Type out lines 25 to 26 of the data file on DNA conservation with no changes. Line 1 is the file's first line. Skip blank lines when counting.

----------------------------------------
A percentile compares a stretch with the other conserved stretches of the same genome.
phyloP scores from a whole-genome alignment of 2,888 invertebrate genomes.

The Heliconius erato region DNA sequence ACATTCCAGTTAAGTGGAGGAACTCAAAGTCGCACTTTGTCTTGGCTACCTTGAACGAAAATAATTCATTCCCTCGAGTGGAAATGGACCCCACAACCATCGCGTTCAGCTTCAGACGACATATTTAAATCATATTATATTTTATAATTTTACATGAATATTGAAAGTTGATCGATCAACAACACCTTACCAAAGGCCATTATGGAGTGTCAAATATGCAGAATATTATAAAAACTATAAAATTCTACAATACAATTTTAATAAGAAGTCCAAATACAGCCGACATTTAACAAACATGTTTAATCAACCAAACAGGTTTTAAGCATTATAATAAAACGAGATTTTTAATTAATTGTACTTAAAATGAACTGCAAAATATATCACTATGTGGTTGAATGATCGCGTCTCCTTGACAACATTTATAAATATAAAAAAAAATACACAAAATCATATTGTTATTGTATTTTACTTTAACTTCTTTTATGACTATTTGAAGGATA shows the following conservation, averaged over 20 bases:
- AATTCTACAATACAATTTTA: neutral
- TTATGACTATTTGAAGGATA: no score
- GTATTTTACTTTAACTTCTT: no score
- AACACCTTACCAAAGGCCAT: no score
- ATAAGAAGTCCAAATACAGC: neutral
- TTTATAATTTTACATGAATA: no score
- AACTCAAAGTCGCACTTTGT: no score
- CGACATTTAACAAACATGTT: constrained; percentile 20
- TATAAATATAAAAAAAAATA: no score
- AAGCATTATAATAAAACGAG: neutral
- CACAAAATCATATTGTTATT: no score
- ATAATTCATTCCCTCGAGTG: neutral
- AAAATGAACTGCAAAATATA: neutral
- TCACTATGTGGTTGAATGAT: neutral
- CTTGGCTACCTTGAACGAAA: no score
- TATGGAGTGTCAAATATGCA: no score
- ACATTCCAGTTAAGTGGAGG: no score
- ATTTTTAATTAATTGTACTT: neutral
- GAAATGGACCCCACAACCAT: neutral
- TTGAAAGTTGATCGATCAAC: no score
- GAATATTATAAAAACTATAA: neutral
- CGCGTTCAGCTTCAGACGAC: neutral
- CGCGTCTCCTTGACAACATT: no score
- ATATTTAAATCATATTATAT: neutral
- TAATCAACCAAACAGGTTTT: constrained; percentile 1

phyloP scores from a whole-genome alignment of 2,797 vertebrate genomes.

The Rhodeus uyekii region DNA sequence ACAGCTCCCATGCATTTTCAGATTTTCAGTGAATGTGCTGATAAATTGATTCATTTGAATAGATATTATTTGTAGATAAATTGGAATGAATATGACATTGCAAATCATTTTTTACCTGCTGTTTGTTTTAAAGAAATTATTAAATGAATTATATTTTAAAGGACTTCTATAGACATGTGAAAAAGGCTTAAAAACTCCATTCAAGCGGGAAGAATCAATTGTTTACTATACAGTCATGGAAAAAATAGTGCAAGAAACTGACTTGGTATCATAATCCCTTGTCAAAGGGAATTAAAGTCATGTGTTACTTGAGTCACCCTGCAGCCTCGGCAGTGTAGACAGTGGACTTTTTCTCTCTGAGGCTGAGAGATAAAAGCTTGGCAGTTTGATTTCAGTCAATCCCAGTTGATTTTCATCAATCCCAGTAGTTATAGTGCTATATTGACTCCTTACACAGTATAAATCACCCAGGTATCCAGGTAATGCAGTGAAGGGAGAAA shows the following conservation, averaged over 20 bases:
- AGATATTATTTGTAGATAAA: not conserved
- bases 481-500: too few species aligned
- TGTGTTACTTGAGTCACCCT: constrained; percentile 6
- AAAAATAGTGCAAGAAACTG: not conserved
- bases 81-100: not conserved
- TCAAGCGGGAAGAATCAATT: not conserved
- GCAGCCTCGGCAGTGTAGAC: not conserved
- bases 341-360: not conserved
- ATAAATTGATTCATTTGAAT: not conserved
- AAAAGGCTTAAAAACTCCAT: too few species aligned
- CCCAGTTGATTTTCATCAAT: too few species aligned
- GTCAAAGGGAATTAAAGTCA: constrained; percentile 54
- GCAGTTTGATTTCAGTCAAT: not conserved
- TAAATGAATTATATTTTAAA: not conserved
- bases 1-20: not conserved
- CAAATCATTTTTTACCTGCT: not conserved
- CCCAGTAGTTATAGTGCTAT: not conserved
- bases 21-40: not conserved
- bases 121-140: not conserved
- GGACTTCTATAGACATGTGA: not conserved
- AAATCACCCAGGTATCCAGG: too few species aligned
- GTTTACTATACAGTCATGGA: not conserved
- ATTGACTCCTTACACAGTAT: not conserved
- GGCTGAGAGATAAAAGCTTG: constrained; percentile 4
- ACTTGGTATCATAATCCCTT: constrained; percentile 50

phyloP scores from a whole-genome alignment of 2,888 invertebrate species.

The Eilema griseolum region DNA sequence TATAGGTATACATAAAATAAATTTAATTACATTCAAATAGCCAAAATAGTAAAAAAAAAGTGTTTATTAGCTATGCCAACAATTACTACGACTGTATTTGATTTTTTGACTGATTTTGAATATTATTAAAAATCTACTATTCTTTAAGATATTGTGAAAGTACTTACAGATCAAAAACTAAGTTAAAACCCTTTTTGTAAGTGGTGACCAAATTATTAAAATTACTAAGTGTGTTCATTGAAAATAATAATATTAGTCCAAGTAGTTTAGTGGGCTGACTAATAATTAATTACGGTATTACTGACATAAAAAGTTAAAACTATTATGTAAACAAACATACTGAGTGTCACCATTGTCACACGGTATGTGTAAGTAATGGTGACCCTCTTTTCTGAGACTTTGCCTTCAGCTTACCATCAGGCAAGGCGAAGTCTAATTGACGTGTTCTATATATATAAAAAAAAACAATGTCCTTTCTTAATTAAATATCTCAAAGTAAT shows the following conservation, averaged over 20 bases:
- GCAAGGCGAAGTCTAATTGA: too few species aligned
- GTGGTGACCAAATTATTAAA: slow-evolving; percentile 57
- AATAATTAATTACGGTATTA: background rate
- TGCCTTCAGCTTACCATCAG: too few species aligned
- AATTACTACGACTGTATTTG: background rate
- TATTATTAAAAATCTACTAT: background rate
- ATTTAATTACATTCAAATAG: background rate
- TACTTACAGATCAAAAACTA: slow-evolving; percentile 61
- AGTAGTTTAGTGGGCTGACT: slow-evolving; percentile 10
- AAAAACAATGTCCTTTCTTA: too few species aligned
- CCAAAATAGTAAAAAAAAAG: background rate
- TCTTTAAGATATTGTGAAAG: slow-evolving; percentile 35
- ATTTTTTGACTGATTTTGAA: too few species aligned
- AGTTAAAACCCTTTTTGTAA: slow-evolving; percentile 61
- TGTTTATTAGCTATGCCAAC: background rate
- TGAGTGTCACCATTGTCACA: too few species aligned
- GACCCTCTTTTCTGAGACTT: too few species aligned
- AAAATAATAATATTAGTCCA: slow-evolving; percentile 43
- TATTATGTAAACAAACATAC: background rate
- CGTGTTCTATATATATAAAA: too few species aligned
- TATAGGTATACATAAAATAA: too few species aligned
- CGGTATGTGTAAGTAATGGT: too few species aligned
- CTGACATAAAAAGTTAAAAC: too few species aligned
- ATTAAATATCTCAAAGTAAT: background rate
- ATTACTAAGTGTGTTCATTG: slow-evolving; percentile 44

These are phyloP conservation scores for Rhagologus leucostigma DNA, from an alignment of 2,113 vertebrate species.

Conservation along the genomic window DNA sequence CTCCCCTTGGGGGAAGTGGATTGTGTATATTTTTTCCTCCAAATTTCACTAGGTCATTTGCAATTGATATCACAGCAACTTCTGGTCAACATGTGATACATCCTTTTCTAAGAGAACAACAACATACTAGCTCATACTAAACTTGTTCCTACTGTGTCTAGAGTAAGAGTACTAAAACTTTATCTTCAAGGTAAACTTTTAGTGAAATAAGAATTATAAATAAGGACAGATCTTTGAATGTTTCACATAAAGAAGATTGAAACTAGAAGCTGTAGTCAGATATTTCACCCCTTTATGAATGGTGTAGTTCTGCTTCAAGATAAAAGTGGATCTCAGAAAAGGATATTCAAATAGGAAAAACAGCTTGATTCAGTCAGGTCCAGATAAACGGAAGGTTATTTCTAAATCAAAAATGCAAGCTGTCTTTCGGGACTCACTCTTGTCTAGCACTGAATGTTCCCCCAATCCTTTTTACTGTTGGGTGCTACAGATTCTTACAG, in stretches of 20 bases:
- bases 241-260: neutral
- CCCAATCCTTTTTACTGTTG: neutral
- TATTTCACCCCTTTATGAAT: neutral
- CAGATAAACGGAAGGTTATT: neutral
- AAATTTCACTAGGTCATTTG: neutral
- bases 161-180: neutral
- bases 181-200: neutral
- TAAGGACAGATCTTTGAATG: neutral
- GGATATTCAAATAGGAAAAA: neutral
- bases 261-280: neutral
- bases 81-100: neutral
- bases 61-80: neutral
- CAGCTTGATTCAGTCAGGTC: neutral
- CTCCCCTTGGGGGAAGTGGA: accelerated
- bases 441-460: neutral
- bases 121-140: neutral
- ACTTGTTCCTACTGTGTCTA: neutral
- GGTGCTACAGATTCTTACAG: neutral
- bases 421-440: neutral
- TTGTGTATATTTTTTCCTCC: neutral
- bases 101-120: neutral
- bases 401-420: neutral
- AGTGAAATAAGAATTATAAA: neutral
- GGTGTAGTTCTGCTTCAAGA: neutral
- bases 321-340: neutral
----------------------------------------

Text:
- CGCGTTCAGCTTCAGACGAC: neutral
- CGCGTCTCCTTGACAACATT: no score